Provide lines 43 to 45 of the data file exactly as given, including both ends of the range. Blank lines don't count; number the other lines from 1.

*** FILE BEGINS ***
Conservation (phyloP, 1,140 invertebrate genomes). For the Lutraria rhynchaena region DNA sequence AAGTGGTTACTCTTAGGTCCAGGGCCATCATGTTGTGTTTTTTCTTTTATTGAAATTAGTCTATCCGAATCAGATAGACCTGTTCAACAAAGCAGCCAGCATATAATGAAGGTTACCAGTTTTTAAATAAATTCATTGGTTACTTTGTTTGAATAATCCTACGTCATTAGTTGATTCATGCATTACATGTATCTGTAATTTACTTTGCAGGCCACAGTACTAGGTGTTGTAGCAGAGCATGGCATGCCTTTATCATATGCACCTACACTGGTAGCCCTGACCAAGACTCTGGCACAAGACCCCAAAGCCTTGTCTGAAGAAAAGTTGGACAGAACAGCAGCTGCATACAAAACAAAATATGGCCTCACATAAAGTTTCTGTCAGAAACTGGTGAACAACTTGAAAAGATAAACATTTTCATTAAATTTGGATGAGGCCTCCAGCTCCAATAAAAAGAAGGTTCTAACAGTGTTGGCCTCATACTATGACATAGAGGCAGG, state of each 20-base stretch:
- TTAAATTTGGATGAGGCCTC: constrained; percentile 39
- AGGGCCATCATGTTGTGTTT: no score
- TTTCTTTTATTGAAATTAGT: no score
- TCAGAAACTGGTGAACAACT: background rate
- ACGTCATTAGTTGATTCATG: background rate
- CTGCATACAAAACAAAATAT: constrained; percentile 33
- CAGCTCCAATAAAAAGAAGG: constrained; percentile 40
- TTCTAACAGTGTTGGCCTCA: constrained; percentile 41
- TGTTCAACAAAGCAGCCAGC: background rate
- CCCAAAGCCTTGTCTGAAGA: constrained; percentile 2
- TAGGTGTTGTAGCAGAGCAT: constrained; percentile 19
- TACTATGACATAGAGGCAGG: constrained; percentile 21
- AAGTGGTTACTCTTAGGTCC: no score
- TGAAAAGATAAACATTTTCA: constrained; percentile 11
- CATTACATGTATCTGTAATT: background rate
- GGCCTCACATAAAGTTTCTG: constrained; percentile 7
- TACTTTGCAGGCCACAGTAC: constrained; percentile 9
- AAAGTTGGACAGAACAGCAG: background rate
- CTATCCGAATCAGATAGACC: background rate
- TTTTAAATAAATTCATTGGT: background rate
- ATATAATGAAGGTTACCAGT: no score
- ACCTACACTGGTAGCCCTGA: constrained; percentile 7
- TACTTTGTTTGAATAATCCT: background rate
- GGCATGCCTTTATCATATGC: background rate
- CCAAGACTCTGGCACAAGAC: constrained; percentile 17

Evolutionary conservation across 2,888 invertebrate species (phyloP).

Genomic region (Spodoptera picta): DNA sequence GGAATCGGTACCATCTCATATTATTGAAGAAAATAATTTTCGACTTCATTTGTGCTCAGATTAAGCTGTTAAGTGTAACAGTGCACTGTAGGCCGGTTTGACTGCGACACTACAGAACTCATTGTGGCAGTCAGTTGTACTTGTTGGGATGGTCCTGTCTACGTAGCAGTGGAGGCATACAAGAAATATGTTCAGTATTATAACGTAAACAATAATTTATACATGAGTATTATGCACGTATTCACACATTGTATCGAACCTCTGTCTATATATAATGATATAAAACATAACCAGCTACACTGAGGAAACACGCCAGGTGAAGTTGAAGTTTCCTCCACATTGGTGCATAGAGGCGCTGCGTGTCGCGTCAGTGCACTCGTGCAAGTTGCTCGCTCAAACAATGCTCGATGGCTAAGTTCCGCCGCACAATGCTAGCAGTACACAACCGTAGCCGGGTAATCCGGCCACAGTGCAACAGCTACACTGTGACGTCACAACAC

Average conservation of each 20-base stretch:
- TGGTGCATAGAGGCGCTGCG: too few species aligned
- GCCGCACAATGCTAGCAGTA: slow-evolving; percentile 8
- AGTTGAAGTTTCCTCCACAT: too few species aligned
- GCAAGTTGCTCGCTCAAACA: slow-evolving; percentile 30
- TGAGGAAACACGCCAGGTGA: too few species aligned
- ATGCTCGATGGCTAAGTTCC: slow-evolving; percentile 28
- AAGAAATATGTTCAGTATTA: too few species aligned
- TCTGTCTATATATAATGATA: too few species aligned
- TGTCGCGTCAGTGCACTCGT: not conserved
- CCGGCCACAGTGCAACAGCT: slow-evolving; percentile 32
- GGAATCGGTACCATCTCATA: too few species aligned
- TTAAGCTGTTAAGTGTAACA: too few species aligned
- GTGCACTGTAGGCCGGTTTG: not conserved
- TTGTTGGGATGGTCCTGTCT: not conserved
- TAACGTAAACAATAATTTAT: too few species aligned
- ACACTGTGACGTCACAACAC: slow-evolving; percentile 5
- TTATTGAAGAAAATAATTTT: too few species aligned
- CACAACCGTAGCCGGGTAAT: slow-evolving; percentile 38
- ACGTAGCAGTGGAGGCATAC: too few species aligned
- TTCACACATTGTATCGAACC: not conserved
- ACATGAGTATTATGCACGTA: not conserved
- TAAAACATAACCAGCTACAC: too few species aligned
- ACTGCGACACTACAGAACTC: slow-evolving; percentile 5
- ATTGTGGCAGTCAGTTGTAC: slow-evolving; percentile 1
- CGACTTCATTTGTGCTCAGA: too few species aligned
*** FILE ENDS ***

- TTGTTGGGATGGTCCTGTCT: not conserved
- TAACGTAAACAATAATTTAT: too few species aligned
- ACACTGTGACGTCACAACAC: slow-evolving; percentile 5